For savers unhappy with the risk of investing in equities, the big questions on their lips is how long can interest rates remain so low and when they will start to see a decent return on their nest eggs.
Unfortunately, Stuart Porteous, head of RBS Group Economics, believes it won’t be this year. “Putting a floor under the fragile economy remains priority number one,” he said. “The UK’s eight million savers will have to play second fiddle for now.”
If you are in this position, Peter Vicary-Smith, chief executive of Which?, believes you should make sure your cash balance is working as hard as it can: “The big-name high street banks have consistently let their customers down, so savers should vote with their feet and move their money into one of the smaller institutions offering a decent rate.”
There are limits to how much you can invest in any tax year. For 2011/12, the limit is £10,680. Of that, the maximum you can invest in cash is £5,340 and the balance of £5,340 can be invested in shares (individual company shares or investment funds). If you don’t take the cash ISA allowance, you can invest up to £10,680 into a stocks and shares ISA.
The general term for the rate of income from an investment expressed as an annual percentage and based on its current market value. For example, if a corporate bond or gilt originally sold at £100 par value with a coupon of 10% is bought for £100 then the coupon and the yield are the same at 10%, or £10. But if an investor buys the bond for £125, its coupon is still 10% (or £10) and the investor receives £10 but as the investor bought the bond for £125 (not £100) the yield on the investment is 8%.
Invidivual Savings Accounts were introduced on 6 April 1999 to replace personal equity plans (PEPs) and tax-exempt special savings accounts (TESSAs) with one plan that covered both stockmarket and savings products, the returns from which are tax-exempt. The ISA is not in itself an investment product. Rather, it’s a tax-free “wrapper” in which you place investments and savings up to a specified annual allowance where the returns (capital growth, dividends, interest) are tax-exempt (you don’t have to declare ISAs and their contents on your tax return). However, any dividends are taxed within the investment, and that can’t be reclaimed.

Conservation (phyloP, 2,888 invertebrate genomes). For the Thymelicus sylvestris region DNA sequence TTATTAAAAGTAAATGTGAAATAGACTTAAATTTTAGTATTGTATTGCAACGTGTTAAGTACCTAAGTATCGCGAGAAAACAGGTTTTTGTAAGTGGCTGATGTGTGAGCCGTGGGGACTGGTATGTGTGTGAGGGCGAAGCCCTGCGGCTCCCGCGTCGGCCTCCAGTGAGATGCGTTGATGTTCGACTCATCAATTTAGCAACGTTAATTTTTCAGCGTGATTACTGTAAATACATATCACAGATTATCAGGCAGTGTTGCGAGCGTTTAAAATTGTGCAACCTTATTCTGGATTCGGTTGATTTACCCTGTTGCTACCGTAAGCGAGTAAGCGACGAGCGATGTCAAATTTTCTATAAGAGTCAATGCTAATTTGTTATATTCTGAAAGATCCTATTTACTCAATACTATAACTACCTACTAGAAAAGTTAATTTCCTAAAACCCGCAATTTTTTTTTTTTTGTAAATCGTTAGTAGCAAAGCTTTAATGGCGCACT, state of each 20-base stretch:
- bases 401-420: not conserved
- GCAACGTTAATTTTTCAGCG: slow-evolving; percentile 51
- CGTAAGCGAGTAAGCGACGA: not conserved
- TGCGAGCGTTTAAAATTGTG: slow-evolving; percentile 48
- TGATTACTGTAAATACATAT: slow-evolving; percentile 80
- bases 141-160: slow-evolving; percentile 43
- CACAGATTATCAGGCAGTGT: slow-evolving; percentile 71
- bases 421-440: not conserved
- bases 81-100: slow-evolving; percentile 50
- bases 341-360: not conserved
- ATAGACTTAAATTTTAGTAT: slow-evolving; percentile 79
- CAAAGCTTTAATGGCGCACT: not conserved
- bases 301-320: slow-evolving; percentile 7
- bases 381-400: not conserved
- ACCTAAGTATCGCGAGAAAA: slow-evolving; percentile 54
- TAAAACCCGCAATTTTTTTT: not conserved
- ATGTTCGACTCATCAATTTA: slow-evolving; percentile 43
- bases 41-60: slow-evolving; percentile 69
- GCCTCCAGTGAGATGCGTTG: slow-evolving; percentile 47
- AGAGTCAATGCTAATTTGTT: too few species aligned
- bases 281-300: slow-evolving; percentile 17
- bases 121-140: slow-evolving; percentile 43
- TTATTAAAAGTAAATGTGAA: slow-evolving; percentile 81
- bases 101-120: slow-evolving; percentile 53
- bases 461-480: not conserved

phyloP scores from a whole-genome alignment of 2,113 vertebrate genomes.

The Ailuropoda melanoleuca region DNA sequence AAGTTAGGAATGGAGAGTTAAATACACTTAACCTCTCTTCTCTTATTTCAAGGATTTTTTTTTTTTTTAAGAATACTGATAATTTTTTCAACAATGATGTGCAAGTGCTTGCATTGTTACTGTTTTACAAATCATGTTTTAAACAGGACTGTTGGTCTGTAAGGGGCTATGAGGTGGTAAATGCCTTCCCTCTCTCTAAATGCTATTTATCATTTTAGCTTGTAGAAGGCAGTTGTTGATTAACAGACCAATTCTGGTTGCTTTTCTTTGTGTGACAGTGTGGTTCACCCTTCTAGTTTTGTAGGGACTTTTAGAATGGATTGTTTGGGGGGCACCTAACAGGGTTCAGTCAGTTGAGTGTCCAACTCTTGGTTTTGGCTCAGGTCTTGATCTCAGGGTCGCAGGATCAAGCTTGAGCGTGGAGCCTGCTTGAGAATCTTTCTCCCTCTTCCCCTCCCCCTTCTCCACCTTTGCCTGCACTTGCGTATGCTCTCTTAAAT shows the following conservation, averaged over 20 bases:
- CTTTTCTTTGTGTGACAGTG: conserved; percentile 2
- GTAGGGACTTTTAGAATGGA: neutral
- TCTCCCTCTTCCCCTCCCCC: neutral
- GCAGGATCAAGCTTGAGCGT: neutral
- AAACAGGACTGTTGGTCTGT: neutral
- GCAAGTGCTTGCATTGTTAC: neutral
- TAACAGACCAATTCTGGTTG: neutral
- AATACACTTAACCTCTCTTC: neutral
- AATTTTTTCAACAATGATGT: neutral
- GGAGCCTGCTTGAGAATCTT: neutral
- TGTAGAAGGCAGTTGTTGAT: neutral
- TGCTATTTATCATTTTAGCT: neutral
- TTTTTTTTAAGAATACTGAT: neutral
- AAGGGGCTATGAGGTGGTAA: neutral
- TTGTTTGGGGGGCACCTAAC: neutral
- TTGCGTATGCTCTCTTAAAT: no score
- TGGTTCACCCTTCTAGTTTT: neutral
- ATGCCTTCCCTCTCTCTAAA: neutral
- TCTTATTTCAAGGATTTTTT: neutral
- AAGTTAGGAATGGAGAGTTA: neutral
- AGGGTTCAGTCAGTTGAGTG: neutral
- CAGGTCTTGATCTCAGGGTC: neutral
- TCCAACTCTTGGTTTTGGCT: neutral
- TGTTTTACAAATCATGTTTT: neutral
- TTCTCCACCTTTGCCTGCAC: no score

An interchangeable term for shares (UK) or stocks (US). Holders of equity shares in a company are entitled to the earnings and assets of a company after all the prior charges and demands on the company’s capital (chiefly its debts and liabilities) have been settled. To have equity in any asset is to own a piece of it, so holders of shares in a company effectively own a piece proportionate to the number of shares they hold. (See also Shares).
This is a mutual organisation owned by its members and not by shareholders. These societies offer a range of financial services but have historically concentrated on taking deposits from savers and lending the money to borrowers as mortgages, hence the name. In the mid-1990s many societies “demutualised” and became banks. One academic study (Heffernan, 2003) found demutualised societies’ pricing on deposits and mortgages was more favourable to shareholders than to customers, with the remaining mutual building societies offering consistently better rates. In 1900, there were 2,286 building societies in the UK; in 2011, there are just 51.
Corporate bonds are one of the main ways companies can raise money (the other is by issuing shares) by borrowing from the markets at a fixed rate of interest (the reason why they are also known as “fixed-interest securities”), which is called the “coupon”, paid twice yearly. But the nominal value of the bond – usually £100 – can fluctuate depending on the fortunes of the company and also the economy. However it will repay the original amount on maturity.
Also referred to as the bank rate or the minimum lending rate, the Bank of England base rate is the lowest rate the Bank uses to discount bills of exchange. This affects consumers as it is used by mainstream lenders and banks as the basis for calculating interest rates on mortgages, loans and savings.